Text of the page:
Back to basics

What is added value?

Inspired by the Value Proposition Canvas [1] any  “client” – in this case employee – has a number of tasks that he fulfils while on the job.

Adding value equals the support and service a team leader can provide in dealing with the gains and pains related to these tasks.

Functional: the tasks he has been hired for: accounting, managing a project, writing code, sales or teaching.

Social: what an employee does to look good, to gain power or status. To be successful in  how he wants to be perceived by others, as a competent professional.

Emotional: what an employee does (or needs) to feel good at work. To support his well-being.

Now that it has become more difficult to focus on and to control the functional tasks of an employee, what does  a team leader need to reimagine his role and support his team on the social and emotional side? And therefore add value to the team from a distance.

4 elements to consider when reimagining the team leader’s role.

1.      How to energize people

As people work together-apart, paying attention to the individual becomes more important. Who is more outspoken? Who is quiet? Who is proactive? Reactive?

Most studies on the topic of motivation have proven that extrinsic motivators  like money and rewards, are likely to miss the target when it comes to energizing people. Intrinsic motivators on the other hand, motivate people to show the better version of themselves.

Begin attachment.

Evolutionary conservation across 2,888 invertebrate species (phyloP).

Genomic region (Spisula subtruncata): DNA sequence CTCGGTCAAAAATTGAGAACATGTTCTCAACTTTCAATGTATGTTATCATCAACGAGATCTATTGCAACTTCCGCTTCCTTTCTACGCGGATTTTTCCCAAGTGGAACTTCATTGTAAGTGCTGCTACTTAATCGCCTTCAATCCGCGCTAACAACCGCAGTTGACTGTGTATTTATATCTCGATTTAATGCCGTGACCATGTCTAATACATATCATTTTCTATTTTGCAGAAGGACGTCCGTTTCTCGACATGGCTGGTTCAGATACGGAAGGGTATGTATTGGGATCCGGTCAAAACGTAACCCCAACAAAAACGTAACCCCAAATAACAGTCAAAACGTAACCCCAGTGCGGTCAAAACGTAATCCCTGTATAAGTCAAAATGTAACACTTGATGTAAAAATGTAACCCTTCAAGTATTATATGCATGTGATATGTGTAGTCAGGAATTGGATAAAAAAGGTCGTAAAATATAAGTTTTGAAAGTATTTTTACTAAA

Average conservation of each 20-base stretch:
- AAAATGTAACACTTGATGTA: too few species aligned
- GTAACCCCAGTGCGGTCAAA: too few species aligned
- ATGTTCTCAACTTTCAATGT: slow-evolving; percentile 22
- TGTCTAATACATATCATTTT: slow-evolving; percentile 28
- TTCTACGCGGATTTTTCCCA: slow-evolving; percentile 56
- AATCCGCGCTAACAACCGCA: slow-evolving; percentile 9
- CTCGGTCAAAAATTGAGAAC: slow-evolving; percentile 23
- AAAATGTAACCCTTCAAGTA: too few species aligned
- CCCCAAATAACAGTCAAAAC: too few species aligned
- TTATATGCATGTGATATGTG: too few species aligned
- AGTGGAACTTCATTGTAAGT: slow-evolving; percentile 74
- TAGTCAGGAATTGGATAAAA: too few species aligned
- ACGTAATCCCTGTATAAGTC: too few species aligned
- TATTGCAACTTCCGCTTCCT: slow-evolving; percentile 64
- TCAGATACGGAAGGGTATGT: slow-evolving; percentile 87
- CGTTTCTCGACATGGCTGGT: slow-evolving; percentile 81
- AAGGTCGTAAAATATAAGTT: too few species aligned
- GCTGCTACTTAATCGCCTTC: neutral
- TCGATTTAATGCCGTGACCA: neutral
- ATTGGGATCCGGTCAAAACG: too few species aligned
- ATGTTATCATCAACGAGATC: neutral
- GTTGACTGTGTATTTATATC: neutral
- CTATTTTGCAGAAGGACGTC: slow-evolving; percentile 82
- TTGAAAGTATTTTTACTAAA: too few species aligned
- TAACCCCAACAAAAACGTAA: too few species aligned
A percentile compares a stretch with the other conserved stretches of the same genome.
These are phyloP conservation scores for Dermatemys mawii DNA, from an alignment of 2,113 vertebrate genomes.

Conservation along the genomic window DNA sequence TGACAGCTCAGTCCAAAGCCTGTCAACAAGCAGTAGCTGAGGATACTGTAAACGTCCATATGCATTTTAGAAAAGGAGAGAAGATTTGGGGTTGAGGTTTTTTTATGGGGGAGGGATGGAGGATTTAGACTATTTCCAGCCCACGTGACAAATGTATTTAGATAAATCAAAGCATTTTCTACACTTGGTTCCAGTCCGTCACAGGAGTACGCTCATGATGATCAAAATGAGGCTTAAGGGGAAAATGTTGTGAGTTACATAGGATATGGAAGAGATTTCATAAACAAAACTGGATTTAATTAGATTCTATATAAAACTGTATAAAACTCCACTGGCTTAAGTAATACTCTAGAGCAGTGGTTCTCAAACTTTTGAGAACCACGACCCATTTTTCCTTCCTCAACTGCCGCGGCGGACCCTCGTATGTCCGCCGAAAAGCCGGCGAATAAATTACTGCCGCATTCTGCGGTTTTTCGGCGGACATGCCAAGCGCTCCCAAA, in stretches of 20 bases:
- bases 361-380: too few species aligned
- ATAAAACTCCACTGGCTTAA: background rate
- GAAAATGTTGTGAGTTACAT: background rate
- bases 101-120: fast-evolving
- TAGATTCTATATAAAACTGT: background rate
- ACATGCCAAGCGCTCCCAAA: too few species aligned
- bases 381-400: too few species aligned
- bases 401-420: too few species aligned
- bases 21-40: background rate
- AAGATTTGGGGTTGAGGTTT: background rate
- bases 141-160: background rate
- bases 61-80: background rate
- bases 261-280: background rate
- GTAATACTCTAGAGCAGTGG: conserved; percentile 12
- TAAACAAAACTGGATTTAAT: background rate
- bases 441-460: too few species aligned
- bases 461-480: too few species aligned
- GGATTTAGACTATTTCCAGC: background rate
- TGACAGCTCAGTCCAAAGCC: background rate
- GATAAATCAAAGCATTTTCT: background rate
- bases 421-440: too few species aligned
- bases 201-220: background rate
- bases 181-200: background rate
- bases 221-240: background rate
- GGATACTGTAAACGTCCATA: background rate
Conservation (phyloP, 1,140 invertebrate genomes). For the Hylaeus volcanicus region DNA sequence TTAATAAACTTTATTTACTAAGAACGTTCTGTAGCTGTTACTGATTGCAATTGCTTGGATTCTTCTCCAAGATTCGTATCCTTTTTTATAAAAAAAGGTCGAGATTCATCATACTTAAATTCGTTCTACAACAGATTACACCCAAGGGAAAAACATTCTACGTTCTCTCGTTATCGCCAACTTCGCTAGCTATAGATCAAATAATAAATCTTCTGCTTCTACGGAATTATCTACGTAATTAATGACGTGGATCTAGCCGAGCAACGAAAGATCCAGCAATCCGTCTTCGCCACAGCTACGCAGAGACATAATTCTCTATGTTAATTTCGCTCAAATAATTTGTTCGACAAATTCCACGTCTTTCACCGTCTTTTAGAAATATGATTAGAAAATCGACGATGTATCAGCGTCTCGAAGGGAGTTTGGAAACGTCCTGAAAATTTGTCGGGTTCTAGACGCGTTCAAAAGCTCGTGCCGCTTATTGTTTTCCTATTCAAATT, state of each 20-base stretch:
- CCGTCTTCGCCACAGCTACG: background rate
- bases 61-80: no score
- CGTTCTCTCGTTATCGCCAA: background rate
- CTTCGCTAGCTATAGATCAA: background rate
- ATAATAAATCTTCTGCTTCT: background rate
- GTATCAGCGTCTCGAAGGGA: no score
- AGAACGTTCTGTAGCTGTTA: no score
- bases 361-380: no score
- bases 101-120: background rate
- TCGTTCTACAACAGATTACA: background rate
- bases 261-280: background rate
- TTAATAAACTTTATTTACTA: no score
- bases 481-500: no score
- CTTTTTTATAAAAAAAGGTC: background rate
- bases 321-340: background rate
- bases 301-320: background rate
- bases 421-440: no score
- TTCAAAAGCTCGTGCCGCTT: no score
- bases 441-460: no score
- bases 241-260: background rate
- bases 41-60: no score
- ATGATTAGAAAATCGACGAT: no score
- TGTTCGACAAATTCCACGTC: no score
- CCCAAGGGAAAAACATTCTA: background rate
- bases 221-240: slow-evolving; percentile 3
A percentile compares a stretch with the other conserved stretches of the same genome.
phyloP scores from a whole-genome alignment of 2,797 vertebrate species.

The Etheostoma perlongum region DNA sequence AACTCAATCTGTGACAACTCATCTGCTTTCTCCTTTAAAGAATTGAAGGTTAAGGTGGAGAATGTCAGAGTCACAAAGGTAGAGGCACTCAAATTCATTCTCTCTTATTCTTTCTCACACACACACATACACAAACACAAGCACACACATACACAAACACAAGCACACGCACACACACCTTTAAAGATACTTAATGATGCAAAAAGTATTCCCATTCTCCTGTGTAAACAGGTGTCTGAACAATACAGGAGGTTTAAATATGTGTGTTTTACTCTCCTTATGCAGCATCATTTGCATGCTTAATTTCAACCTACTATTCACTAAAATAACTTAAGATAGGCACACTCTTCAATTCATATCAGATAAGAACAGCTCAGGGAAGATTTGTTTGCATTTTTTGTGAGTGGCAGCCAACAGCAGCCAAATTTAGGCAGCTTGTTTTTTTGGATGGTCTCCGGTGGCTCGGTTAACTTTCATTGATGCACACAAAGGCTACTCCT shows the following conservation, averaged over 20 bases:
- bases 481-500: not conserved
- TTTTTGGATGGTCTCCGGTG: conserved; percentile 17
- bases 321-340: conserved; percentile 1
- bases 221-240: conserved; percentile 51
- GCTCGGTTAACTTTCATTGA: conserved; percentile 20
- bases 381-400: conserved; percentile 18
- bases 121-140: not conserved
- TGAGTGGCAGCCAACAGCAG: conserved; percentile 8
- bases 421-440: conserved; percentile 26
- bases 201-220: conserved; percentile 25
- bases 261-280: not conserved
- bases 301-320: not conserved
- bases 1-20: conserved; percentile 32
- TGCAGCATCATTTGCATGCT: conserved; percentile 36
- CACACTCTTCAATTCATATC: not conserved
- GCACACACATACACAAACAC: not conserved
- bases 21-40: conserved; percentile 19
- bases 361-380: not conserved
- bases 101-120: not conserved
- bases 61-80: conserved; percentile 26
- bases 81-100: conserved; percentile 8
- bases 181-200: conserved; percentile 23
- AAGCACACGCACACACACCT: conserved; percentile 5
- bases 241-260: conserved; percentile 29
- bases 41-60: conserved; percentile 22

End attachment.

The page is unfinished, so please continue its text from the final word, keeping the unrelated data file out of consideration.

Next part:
How well do you know your people? What is it that gives them the necessary and stimulating energy to deliver their best work?

The list of intrinsic desires below does not aspire to be complete; still it provides a good starting point to create a proactive approach to energizing people.

What do people desire?

  1. The need to feel competent: give people work that challenges their abilities but is still not too far out of their comfort zone so they feel competent
  2. The need to be autonomous: cherish and support people’s freedom of choice. Allow them to set their own rules (within agreed-to boundaries).
  3. The need for order: co-create structure with your team and agree on boundaries that people pledge to respect.
  4. The need for honour: through co-creating of the above mentioned rules, people tend to be more loyal to the group.
  5. The need to satisfy curiosity: make sure people have something new to investigate.
  6. The need to feel powerful: make sure people have influence on what is happening. Listen to their input and support them in turning some of those things into reality.
  7. The need to feel accepted: compliment people on their achievements during the team meeting; stimulate individual input and leave room for discussion.

How can you use this list?

Luckily we are all different and we do not value the same things as equally important. As you work from a distance, take the time to create an individual motivators list for every member of your team. What is most important to the individual employee (+1point)?  What is less important or demotivating (-1 point)? And is the balance sheet positive at the bottom line?

As a team leader you may hold yourself responsible for opening the discussion with each team member about keeping the balance sheet positive.

2.      How to empower your team

What about delegation?

While many managers might favour an all or nothing approach, there are many other levels of delegation that may support these challenging circumstances.

In his book “Management 3.0”[2], Jurgen Appelo describes 7 delegation categories that could come in handy: tell, sell, consult, agree, advise, inquire and delegate.

While you may tell the team that it needs to work from home, you may want to sell the fact that the team needs to meet online at least once a day. You ask for your team’s opinion – and they may not agree – but you decide. The meeting will take place. Every day.